How We Could Save Lives and Money by Changing the U.S. Driving Requirements | Edmunds

How We Could Save Lives and Money by Changing the U.S. Driving Requirements

One night, about four years ago, I was driving to my fiancée's house in light traffic. As I approached an intersection, my side of a six-lane highway had all green lights, including the left turn lane I was in. Then, without warning, a car two lanes over to my right made a 90-degree left turn across my path.

I slammed on the brakes, but it wasn't enough to prevent my bumper from meeting the left fender of the silver Corolla. The young driver was a bit rattled, but luckily the only damage done was to sheet metal and his confidence. It turns out he was following directions from his older cousin in the front seat, and they were running late to meet family for a dinner reservation.

He wasn't texting or trying to show off to friends. He was just an inexperienced driver on unfamiliar roads who got overwhelmed. This was the last accident I was involved in, and it's not only a stark reminder what can happen with inexperienced drivers, it's a constant reminder to me about driver safety in the U.S.

If we take a look at the past 10 years, vehicle mortality rates in the United States have declined overall thanks in large part to safety advancements in cars. But as soon as we begin comparing our record to other developed countries of the world, it's kind of shocking just how poor of a job we're doing. And it's not just loss of life we're talking about — the impact of crashes from 2016 alone is estimated to have cost Americans $432 billion in associated damages.

This is admittedly a complex issue without a singular root cause. Sweden, for instance, a country with one of the best road safety records, can attribute much of its success to infrastructure, with roads built to prioritize "safety over speed or convenience," according to an article by The Economist. But apart from completely overhauling our road system, I believe there are smaller, easier holes to patch, and it begins with the way we approach driver's licensing and training.

The rules to obtain a driver's license vary across state lines, but the nation as a whole has seen a notable decrease in teen driver incidents since the implementation of graduated driver licensing — a three-stage process that requires new drivers to progressively ramp up to a fully unrestricted license. In a study done by the Insurance Institute for Highway Safety comparing teen driver incidents from 1996 to 2010, mortality rates for 16- to 19-year olds fell as much as 68 percent. The IIHS attributes this improvement to the adoption of GDL laws and speculates that 9,500 collisions and 500 deaths could be prevented yearly if we simply adopted the strictest mandates across the board.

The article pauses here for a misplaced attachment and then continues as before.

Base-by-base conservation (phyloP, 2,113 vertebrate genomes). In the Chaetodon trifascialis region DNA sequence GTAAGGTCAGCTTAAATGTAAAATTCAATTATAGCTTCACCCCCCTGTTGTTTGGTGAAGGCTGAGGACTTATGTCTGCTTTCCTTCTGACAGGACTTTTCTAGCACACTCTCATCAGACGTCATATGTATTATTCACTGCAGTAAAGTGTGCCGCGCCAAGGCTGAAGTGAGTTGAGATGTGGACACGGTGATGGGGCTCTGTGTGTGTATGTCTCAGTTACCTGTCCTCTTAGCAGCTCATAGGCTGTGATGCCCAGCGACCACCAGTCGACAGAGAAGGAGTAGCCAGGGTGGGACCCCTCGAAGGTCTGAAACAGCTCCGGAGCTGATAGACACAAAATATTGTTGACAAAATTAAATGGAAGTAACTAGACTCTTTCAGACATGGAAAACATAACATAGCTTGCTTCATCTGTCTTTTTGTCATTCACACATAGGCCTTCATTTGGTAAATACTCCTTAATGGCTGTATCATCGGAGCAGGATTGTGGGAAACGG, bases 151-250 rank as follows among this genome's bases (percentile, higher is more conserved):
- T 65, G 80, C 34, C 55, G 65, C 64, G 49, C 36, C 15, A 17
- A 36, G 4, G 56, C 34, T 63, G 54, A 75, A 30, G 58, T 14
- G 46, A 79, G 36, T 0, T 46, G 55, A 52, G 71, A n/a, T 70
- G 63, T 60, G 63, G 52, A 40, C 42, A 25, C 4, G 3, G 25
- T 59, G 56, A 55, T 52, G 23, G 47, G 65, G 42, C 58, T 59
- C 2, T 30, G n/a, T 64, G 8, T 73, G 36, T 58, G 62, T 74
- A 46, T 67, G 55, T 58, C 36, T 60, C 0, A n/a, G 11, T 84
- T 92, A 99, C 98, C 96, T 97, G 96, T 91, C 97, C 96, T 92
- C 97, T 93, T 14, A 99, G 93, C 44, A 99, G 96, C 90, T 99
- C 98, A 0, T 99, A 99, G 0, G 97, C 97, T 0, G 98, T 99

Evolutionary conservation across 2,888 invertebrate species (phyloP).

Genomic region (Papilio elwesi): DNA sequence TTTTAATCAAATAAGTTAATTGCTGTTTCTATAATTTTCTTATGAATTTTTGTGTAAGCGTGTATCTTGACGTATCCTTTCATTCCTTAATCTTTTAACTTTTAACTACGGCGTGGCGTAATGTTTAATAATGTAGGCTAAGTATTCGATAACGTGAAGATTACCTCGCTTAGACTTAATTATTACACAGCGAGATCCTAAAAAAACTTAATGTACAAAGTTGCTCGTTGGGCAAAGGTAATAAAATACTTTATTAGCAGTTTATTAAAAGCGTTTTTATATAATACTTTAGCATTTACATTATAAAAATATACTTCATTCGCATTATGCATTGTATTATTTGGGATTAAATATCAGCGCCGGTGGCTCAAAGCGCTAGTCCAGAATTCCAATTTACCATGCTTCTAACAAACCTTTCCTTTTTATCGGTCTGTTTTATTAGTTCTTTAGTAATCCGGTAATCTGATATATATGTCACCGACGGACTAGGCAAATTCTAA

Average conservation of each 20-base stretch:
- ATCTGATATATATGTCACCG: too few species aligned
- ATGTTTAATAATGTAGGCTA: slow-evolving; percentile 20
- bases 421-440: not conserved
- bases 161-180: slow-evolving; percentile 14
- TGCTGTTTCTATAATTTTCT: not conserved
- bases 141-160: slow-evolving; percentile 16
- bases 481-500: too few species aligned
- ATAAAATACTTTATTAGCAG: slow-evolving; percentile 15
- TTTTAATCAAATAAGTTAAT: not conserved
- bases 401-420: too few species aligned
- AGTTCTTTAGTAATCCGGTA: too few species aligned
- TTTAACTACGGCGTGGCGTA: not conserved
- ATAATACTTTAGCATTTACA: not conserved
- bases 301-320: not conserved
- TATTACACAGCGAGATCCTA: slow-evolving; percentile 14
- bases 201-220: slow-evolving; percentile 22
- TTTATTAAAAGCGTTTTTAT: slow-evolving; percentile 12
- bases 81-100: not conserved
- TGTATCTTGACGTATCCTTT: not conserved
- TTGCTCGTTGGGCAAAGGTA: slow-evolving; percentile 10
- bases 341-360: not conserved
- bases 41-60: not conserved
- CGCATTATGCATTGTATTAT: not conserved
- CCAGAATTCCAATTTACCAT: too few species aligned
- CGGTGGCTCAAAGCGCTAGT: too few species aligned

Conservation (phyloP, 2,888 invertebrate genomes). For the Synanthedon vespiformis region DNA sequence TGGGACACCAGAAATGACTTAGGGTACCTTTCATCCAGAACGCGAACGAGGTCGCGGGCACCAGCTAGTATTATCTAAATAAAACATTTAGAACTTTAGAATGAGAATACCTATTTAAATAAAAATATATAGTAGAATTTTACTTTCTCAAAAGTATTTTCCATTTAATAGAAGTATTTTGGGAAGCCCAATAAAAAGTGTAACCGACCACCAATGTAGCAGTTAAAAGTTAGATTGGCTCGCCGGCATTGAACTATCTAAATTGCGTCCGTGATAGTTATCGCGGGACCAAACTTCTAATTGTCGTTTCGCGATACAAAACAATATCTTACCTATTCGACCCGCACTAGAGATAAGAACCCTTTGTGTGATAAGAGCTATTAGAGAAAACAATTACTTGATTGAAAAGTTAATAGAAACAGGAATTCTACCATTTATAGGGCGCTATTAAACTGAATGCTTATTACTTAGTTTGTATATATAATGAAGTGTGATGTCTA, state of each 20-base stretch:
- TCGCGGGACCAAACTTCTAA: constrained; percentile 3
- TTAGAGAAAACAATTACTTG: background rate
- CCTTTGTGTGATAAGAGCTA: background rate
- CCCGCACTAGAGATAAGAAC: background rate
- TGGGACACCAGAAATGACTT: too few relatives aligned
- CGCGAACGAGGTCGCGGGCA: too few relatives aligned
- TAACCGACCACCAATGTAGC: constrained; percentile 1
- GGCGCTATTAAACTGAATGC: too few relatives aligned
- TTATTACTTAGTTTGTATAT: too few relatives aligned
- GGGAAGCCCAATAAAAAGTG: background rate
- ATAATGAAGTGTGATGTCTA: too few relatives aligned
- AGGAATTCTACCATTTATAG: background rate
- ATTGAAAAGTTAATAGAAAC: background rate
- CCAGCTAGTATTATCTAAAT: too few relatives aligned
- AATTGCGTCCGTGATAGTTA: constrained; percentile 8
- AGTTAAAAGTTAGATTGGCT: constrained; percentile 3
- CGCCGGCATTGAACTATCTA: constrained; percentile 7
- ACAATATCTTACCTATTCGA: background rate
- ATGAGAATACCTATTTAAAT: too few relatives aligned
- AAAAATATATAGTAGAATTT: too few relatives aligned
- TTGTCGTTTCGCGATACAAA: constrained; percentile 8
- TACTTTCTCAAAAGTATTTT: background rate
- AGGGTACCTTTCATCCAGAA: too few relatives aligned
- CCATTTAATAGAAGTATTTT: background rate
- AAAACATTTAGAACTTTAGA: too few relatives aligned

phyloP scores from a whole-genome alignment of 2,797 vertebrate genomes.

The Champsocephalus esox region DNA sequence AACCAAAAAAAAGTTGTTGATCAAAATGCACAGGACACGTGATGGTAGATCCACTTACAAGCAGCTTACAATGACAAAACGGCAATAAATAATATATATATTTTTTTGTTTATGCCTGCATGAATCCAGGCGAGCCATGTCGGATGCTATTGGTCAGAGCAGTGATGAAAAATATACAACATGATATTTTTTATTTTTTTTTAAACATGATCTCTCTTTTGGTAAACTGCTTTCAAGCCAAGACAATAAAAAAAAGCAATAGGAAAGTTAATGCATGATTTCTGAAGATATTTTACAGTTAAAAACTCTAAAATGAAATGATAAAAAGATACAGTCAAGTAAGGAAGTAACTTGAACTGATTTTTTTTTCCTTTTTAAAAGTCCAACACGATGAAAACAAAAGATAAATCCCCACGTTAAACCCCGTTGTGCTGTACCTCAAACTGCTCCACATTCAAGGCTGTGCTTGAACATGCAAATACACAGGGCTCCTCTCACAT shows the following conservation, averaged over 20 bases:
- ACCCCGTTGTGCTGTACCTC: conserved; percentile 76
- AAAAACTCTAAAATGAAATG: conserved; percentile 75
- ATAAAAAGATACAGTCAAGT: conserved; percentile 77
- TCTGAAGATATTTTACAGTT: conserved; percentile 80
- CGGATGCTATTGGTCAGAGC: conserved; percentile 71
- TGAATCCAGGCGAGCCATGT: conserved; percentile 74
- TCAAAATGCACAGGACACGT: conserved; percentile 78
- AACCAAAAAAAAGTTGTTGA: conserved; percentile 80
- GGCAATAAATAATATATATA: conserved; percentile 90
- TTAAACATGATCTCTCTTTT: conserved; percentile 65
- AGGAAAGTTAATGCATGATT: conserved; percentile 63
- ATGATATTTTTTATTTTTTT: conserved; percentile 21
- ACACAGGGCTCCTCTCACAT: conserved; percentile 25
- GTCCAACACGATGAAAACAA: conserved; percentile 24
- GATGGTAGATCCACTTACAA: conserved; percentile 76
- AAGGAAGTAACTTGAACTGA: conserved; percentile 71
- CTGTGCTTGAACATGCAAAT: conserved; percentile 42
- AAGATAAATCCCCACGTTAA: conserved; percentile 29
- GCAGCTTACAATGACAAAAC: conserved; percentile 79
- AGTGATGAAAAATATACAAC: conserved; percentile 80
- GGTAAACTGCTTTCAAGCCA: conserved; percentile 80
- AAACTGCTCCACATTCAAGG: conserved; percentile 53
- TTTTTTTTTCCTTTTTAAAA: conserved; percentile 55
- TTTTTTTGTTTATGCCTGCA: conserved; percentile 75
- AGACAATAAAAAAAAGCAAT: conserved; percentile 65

However, in states such as California, drivers who are 18 years of age or older can essentially bypass the GDL requirement for seat time at the wheel. The law assumes maturity and driving skill have a linear relationship, and that simply isn't the case. Having a mandatory amount of supervised seat time should be required of all applicants, and we shouldn't stop there.

There are currently no requirements for drivers-in-training to get exposed to how a car behaves in adverse conditions such as wet roads, panic braking that trigger the antilock brakes (and how best to use them) or emergency lane changes. Our current tests deem drivers fit to handle all situations based purely on obeying all road signs and signals and demonstrating a passable parallel parking maneuver. Both the training and the subsequent testing need to be tougher.

Beyond earning a license, once we've been approved and deemed fit to pilot these rolling masses of metal at speed, renewing that license in perpetuity takes about as much effort as renewing a gym membership. In many states, even poor vision doesn't pose much of a problem. According to the Insurance Information Institute, only 18 states currently require elderly drivers to take vision exams, two require a road test and one a full medical. In other words, once you're in, it's pretty hard to get kicked out.

If we really want to reduce crashes and death rates, drivers need to know what to expect in real-world situations so they'll be less surprised and better prepared to react in a safe manner. Training and licensing requirements shouldn't be based on age; they should be based on the applicant's experience. We need sufficient time to practice getting comfortable, and once comfortable, more robust checkpoints to ensure we are still fit for such a responsibility.

Every time we climb behind the wheel, we're putting our lives and every other road-goer's life at stake. And it's within our power and interest to improve the odds of survival.

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